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State of EV uptake in the UK vs Australia

The United Kingdom and Australia share a common heritage – and both seem committed to transitioning their Internal Combustion Engine (ICE) powered vehicle fleet to environmentally friendlier, sustainable electric vehicles (EVs.)

His Majesty’s Government has been more aggressive in targeting removal of ICE vehicles from the roads as opposed to the Australian Commonwealth; the UK under a centre-right government was touting the twilight of ICE vehicle sales by 2030 (though this has been since pushed back to 2035) while a centre-left government in Australia is experiencing extraordinary pushback floating a new tax to improve fuel efficiency standards, especially targeting utes (a sort of light commercial tray-truck unique to Australia) and SUVs.

Of course, the sale of EVs is much harder in the Antipodes. Australia is 7.7 million square kilometres worth of country; regional and rural travel, especially from country towns to capital cities can sometimes be upwards of 500km – one way. Higher price tags, range anxiety, and a lack of infrastructure are hard, fast, and real barriers to enter the EV market in Australia.

With all that said, how does EV uptake fare in the United Kingdom versus Australia? What parallels can we draw?

The state of EV uptake in the UK

The United Kingdom currently has (as of March 2024) over 1 million Battery Electric Vehicles (BEVs) on the road with another 645,000 plug-in hybrid vehicles to match. Almost 315,000 BEVs were registered in 2023, a 18% increase over the same period last year. This takes the total number of plug-in cars (BEVs, PHEVs, and others) to 1,730,000.

15.2% of all new car registrations in the UK were electric during March 2024, adding another 48,388 to the EV fleet. Note that March is an especially high month for new registrations, as March and September are known as “new registration plate months” in the UK. The proportion of all new vehicle sales in March 2024 that were a variant of electric vehicle was 22.9%.

During this year, the Zero Emission Vehicle (ZEV) mandate was made law, which mandates car makers must ensure that 22% of their new car sales produce zero emissions. By the statistics above – and of course, if this is uniform across all brands – it would seem that by and large the ZEV targets have been met.

The UK government, despite enforcing ZEV mandates have stopped Vehicle Excise Duty discounts for EVs, there’s a lack of financial incentives, a slow rollout of charging infrastructure, and new tariffs on foreign EV imports are set to drive some EV prices higher, especially those made in China.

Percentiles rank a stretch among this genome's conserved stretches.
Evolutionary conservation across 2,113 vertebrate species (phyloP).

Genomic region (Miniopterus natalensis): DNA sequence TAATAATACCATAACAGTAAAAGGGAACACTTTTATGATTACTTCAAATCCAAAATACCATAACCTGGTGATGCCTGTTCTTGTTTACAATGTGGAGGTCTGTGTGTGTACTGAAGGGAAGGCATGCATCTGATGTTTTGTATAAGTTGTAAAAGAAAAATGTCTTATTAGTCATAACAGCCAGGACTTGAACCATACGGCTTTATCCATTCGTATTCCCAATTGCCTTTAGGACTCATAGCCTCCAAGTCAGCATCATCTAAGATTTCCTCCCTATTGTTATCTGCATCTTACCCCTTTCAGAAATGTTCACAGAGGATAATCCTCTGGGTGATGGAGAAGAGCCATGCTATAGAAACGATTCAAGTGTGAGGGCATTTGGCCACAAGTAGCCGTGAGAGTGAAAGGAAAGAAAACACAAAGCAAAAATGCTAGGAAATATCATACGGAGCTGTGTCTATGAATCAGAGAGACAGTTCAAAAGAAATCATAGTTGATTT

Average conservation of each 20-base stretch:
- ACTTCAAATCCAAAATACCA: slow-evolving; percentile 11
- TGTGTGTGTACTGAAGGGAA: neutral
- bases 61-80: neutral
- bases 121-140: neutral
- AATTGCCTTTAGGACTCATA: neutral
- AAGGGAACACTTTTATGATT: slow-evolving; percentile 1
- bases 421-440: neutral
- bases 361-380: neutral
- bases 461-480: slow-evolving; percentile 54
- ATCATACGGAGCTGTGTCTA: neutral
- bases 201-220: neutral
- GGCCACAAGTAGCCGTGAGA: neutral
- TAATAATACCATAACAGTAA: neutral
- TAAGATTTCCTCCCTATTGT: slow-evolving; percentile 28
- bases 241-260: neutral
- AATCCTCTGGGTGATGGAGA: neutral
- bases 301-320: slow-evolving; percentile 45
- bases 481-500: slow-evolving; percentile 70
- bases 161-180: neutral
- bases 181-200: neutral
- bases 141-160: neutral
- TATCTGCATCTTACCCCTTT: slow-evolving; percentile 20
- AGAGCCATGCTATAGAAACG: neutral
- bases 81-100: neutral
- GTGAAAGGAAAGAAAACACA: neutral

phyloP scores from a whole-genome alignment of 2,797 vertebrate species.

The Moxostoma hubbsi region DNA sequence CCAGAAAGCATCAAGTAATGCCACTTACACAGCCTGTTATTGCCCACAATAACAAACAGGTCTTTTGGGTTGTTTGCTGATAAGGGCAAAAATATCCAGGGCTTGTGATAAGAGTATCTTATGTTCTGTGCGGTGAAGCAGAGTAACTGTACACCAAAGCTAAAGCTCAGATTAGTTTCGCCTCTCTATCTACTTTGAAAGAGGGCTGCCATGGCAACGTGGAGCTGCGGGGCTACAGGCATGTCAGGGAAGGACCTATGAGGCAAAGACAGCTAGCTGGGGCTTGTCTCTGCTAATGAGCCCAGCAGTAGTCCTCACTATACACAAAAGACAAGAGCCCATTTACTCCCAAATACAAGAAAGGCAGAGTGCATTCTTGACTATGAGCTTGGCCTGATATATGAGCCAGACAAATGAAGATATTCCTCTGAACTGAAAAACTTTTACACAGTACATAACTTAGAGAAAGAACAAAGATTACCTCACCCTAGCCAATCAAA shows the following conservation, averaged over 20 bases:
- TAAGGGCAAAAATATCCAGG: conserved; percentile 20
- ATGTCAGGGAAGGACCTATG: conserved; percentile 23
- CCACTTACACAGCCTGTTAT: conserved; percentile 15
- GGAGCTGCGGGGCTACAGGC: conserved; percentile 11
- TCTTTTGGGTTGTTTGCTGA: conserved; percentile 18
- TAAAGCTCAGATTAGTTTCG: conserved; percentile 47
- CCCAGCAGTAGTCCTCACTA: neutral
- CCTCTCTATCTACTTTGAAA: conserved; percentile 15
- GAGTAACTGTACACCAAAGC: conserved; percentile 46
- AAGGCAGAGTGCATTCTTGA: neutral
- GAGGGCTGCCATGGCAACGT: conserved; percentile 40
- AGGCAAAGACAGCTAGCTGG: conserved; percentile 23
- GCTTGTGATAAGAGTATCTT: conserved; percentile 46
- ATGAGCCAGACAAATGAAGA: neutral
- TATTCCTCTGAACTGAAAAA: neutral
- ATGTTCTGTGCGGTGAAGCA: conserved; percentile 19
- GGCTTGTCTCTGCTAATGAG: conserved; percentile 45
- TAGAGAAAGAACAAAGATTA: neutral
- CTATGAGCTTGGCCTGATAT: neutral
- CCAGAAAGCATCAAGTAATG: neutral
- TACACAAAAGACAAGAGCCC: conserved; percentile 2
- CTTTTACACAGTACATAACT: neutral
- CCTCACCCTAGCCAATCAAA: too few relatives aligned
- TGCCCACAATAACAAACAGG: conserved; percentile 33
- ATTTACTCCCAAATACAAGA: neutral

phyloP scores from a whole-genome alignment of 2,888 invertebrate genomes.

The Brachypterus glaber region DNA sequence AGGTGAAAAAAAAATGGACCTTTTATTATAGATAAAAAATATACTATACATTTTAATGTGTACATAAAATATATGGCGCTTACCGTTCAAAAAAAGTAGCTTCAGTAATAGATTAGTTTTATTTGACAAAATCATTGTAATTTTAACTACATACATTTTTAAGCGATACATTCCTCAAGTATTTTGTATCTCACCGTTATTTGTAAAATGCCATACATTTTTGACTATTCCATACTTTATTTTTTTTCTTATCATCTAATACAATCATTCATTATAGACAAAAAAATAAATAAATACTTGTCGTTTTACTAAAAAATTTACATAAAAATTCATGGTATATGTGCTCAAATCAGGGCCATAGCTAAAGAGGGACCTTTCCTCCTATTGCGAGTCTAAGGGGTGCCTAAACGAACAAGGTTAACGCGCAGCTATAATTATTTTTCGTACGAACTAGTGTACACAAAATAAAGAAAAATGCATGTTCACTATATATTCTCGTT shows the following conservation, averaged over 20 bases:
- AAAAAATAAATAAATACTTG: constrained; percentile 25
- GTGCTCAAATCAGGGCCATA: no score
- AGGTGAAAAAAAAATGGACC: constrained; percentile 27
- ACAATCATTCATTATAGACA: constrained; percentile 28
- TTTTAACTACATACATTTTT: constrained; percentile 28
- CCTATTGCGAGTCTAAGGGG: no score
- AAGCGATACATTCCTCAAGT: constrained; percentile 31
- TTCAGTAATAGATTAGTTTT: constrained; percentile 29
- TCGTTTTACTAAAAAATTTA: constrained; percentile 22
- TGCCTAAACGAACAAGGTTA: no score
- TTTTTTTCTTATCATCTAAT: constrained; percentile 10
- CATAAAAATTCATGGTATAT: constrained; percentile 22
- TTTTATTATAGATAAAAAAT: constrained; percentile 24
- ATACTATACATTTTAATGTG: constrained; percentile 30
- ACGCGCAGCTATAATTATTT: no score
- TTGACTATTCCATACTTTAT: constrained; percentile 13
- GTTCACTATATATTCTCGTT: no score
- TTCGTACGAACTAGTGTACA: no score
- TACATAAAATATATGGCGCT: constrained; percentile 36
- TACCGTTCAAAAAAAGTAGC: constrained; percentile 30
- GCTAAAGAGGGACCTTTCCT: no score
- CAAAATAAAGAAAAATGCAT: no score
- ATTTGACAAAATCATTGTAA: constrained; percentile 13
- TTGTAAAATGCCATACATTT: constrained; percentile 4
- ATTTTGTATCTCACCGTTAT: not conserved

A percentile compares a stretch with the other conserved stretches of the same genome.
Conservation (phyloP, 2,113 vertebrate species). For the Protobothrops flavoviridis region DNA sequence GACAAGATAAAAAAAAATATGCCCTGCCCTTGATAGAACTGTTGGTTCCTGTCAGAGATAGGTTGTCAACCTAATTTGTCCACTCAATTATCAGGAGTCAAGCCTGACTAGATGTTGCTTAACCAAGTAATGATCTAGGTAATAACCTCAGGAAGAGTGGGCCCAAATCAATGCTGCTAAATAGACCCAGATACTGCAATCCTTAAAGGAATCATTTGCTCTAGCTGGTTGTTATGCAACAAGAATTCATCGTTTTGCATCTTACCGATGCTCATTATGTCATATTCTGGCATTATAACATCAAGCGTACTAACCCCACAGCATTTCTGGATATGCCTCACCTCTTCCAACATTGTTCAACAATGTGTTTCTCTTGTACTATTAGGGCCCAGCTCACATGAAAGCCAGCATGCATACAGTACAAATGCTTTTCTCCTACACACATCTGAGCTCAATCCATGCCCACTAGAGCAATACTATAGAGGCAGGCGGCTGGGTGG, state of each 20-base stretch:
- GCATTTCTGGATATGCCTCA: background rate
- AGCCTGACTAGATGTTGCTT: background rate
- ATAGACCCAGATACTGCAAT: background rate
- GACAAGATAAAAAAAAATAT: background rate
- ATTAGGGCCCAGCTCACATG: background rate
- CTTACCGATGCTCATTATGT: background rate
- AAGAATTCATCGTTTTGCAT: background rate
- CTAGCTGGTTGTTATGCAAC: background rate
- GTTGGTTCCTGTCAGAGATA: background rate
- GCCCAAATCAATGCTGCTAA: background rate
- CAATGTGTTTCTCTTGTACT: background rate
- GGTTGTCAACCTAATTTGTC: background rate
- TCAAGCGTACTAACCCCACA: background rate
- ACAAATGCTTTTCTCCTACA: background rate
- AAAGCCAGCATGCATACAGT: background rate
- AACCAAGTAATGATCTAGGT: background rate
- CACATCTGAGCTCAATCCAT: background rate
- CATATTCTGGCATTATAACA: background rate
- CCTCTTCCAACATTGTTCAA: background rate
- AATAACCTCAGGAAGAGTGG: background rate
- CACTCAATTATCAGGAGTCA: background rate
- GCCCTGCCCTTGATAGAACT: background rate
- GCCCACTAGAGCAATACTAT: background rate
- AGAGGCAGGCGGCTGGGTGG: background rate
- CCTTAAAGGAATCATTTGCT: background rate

The state of EV uptake in Australia

Over 2023, Australians purchased 196,868 electric vehicles (BEVs, PHEVs, HEVs) accounting for 16.2% of the overall new car market. EV sales down-under have continued to rise over the last few years, according to the Australian Electric Vehicle Council; 8.4% of new cars sold (June 2023 to date) were EVs, which represented a 121% increase over the same period last year.

Interestingly, Australians living in the outer metropolitan areas are the biggest buyers of EVs, with 43% of all EVs sold going to those who live in the suburbs. With longer commutes to and from CBDs or inner city offices, families are availing themselves of solar power to charge their EVs and pocketing the difference compared to soaring fuel prices.

According to the Australian Automobile Association, Australians spend 16.3% of their income on transport costs per year – and amid a cost-of-living crisis (which is also prevalent in the UK) any inroads into keeping costs down is always welcomed.

Unsurprisingly, rural and regional uptake of EVs sit at a combined 18% (9% respectively) as a lack of charging infrastructure and range anxiety contribute to choosing ICE vehicles over EVs.

To mitigate this, the Australian government has promised to install 42 ultra-fast EV chargers across major highways on the east coast of Australia, as well as new charging stations in Adelaide, Perth, and Tasmania. These will be spaced 150km apart at most and accommodate most light passenger and commercial EVs and be powered by renewable energy.

Though the UK is leading the way in EV take up, it’s mostly due to the ease of the transition and feasibility of the proposition. Selling EVs to farmers who routinely travel hundreds of km in a day to stop and charge for two to three hours just to get to the next town is a hard bargain. Still, the numbers look promising!